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dc.contributor.authorSottoriva, Aen_US
dc.contributor.authorVermeulen, Len_US
dc.contributor.authorTavaré, Sen_US
dc.date.accessioned2018-11-19T12:10:57Z
dc.date.issued2011-05-05en_US
dc.identifier.citationPLoS computational biology, 2011, 7 (5), pp. e1001132 - ?en_US
dc.identifier.issn1553-734Xen_US
dc.identifier.urihttps://repository.icr.ac.uk/handle/internal/2943
dc.identifier.eissn1553-7358en_US
dc.identifier.doi10.1371/journal.pcbi.1001132en_US
dc.description.abstractThe cancer stem cell (CSC) concept is a highly debated topic in cancer research. While experimental evidence in favor of the cancer stem cell theory is apparently abundant, the results are often criticized as being difficult to interpret. An important reason for this is that most experimental data that support this model rely on transplantation studies. In this study we use a novel cellular Potts model to elucidate the dynamics of established malignancies that are driven by a small subset of CSCs. Our results demonstrate that epigenetic mutations that occur during mitosis display highly altered dynamics in CSC-driven malignancies compared to a classical, non-hierarchical model of growth. In particular, the heterogeneity observed in CSC-driven tumors is considerably higher. We speculate that this feature could be used in combination with epigenetic (methylation) sequencing studies of human malignancies to prove or refute the CSC hypothesis in established tumors without the need for transplantation. Moreover our tumor growth simulations indicate that CSC-driven tumors display evolutionary features that can be considered beneficial during tumor progression. Besides an increased heterogeneity they also exhibit properties that allow the escape of clones from local fitness peaks. This leads to more aggressive phenotypes in the long run and makes the neoplasm more adaptable to stringent selective forces such as cancer treatment. Indeed when therapy is applied the clone landscape of the regrown tumor is more aggressive with respect to the primary tumor, whereas the classical model demonstrated similar patterns before and after therapy. Understanding these often counter-intuitive fundamental properties of (non-)hierarchically organized malignancies is a crucial step in validating the CSC concept as well as providing insight into the therapeutical consequences of this model.en_US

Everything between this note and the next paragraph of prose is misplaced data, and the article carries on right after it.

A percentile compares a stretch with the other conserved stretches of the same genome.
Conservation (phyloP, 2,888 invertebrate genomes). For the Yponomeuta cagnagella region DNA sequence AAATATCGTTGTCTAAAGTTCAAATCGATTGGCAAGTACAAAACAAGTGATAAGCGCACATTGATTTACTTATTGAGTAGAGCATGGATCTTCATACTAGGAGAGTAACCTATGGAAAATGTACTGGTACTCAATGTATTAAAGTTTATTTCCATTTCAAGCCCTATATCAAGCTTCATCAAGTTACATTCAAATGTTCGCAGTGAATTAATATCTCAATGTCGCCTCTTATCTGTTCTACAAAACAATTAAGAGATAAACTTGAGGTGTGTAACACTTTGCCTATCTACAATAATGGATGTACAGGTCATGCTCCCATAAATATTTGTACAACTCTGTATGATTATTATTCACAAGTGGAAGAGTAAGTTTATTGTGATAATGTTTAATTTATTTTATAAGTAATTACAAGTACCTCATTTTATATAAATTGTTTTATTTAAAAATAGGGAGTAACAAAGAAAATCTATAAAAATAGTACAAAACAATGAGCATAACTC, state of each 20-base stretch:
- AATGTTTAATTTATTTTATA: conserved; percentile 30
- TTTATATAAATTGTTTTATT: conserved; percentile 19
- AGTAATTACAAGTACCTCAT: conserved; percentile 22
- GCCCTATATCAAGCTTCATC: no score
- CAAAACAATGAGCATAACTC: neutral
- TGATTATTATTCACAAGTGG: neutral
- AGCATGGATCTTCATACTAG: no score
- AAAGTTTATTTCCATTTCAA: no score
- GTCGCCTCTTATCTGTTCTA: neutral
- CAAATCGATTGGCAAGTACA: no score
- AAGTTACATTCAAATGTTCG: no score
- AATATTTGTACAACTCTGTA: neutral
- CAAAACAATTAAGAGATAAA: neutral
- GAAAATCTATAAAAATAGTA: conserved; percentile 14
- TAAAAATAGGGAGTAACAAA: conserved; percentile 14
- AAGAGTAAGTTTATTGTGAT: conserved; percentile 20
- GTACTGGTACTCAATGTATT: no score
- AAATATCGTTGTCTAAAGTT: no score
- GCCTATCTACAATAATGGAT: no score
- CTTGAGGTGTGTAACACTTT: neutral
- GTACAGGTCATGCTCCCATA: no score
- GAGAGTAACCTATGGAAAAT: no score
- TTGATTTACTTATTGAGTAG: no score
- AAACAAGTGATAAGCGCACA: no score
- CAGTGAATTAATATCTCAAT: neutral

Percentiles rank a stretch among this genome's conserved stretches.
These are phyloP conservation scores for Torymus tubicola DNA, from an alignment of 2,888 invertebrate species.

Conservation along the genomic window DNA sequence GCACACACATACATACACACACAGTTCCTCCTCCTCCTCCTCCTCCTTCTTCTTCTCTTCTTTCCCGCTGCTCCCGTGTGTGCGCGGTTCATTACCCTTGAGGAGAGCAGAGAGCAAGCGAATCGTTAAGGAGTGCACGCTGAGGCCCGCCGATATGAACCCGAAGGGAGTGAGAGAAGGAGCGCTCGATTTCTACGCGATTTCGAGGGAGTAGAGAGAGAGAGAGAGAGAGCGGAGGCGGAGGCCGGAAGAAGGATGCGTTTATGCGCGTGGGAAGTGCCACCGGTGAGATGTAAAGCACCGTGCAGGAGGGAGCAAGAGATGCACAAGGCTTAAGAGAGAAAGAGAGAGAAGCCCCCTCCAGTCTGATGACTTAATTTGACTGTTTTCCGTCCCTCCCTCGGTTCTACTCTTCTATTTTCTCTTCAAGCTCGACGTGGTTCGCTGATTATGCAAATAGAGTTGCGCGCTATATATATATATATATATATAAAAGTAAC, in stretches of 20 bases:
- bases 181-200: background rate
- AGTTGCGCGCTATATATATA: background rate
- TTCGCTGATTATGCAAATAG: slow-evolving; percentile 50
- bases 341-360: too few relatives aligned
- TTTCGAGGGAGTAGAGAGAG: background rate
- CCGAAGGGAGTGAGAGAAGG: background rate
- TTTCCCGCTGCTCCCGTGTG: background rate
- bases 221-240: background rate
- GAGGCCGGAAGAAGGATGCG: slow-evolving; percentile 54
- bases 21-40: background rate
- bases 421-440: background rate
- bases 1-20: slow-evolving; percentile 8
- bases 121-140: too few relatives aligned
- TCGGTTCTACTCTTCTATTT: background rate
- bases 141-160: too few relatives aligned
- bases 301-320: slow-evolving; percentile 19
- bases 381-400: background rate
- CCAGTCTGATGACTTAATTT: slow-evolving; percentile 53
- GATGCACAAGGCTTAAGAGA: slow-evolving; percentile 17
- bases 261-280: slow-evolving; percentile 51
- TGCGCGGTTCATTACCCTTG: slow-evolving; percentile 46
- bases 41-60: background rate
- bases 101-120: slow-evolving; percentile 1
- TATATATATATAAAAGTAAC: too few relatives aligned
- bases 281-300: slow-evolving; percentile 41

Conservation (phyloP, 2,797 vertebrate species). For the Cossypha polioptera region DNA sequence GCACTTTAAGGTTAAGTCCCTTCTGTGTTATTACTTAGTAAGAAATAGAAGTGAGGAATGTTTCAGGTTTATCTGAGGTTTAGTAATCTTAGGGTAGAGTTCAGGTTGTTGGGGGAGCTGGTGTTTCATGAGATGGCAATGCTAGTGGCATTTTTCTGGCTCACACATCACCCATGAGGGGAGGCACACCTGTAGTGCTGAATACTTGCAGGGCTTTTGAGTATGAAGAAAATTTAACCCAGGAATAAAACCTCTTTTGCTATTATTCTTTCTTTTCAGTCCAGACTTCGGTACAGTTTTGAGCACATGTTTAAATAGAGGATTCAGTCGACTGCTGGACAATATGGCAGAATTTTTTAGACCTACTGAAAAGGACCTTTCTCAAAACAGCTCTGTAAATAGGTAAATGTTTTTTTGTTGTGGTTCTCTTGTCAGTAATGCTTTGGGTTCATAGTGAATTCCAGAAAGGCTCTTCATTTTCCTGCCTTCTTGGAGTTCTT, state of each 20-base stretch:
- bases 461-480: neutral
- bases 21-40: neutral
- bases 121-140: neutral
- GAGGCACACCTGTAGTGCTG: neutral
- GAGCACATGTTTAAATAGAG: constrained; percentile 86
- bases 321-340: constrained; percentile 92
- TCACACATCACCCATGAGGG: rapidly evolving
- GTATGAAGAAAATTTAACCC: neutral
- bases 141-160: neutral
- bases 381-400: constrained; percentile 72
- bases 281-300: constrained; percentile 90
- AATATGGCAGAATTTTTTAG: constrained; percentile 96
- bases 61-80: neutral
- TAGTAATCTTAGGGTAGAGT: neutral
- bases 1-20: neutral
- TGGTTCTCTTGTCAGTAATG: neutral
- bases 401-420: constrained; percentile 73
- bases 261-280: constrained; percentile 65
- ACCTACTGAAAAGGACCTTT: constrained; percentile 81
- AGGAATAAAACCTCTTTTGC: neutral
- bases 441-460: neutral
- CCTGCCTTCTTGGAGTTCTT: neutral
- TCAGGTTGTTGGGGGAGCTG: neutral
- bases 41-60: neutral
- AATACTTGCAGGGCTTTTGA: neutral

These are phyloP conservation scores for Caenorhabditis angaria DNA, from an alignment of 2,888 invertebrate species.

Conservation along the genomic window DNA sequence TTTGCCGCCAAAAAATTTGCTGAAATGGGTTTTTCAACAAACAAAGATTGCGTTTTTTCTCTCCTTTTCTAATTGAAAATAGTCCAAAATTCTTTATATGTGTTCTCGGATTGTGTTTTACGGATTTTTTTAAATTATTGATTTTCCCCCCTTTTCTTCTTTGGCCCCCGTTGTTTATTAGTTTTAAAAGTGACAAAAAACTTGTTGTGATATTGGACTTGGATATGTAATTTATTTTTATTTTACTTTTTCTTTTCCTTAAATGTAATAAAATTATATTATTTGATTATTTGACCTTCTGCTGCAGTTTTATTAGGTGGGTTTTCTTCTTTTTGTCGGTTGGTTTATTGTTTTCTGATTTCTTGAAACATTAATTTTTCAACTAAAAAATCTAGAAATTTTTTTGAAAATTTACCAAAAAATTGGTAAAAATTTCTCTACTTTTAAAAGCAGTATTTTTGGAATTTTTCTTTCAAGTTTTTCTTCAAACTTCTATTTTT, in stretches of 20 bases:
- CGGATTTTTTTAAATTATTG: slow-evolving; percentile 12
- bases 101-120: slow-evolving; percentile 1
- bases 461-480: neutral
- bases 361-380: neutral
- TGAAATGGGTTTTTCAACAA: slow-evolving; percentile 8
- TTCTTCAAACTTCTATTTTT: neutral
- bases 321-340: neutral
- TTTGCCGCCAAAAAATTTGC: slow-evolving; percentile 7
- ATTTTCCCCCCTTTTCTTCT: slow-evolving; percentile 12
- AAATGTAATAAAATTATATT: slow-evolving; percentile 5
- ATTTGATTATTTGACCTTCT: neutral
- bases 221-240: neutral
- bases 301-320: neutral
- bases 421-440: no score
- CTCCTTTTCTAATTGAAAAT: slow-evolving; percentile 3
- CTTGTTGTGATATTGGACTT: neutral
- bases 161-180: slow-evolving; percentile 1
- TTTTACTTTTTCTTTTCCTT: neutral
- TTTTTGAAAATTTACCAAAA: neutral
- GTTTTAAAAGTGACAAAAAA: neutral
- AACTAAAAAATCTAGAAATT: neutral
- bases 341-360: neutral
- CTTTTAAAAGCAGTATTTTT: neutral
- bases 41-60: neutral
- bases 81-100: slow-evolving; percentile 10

dc.formatPrint-Electronicen_US
dc.format.extente1001132 - ?en_US
dc.languageengen_US
dc.language.isoengen_US
dc.rights.urihttp://creativecommons.org/licenses/by/4.0/en_US
dc.subjectHumansen_US
dc.subjectNeoplasmsen_US
dc.subjectMonte Carlo Methoden_US
dc.subjectStochastic Processesen_US
dc.subjectEvolution, Molecularen_US
dc.subjectDNA Methylationen_US
dc.subjectEpigenesis, Geneticen_US
dc.subjectMutationen_US
dc.subjectModels, Geneticen_US
dc.subjectComputer Simulationen_US
dc.subjectNeoplastic Stem Cellsen_US
dc.subjectCell Physiological Processesen_US
dc.subjectGenetic Fitnessen_US
dc.titleModeling evolutionary dynamics of epigenetic mutations in hierarchically organized tumors.en_US
dc.typeJournal Article
dcterms.dateAccepted2011-04-04en_US
rioxxterms.versionofrecord10.1371/journal.pcbi.1001132en_US
rioxxterms.licenseref.startdate2011-05-05en_US
rioxxterms.typeJournal Article/Reviewen_US
dc.relation.isPartOfPLoS computational biologyen_US
pubs.issue5en_US
pubs.notes6 monthsen_US
pubs.organisational-group/ICR
pubs.organisational-group/ICR/Primary Group
pubs.organisational-group/ICR/Primary Group/ICR Divisions
pubs.organisational-group/ICR/Primary Group/ICR Divisions/Molecular Pathology
pubs.organisational-group/ICR/Primary Group/ICR Divisions/Molecular Pathology/Evolutionary Genomics & Modelling
pubs.volume7en_US
pubs.embargo.terms6 monthsen_US
icr.researchteamEvolutionary Genomics & Modellingen_US
dc.contributor.icrauthorSottoriva, Andreaen_US


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